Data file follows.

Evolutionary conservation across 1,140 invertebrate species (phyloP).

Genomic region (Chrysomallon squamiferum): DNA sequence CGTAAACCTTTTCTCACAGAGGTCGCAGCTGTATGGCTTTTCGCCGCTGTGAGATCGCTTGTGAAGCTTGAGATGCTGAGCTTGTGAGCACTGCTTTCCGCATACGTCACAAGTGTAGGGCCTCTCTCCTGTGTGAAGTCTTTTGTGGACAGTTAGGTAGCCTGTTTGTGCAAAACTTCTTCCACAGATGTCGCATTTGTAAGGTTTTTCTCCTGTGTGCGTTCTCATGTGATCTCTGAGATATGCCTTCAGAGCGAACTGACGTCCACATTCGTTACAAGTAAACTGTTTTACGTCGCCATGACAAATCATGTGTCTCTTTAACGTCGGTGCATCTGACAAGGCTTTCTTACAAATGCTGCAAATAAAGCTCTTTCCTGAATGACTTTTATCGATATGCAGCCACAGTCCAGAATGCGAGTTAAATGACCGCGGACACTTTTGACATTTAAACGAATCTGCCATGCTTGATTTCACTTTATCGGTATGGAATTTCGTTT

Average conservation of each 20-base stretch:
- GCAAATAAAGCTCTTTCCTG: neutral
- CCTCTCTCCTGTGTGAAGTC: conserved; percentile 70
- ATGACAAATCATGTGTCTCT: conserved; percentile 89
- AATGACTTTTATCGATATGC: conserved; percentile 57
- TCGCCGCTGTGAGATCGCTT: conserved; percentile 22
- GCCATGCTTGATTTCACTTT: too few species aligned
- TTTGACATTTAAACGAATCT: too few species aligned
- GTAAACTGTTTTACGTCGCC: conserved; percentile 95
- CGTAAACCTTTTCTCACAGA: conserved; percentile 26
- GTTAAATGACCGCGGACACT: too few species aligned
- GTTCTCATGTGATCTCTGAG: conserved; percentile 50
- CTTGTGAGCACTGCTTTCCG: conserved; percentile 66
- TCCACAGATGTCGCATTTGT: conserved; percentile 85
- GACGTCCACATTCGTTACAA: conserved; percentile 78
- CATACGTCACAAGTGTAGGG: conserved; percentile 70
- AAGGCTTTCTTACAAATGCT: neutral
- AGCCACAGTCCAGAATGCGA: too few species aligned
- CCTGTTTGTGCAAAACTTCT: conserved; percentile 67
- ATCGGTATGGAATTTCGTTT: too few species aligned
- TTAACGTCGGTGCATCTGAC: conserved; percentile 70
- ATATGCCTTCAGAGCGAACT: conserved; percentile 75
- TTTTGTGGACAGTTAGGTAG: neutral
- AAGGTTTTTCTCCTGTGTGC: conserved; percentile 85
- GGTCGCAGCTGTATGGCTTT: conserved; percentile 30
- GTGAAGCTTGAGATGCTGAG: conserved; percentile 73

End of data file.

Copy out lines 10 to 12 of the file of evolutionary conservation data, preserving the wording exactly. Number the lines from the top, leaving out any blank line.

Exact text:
- TTTGACATTTAAACGAATCT: too few species aligned
- GTAAACTGTTTTACGTCGCC: conserved; percentile 95
- CGTAAACCTTTTCTCACAGA: conserved; percentile 26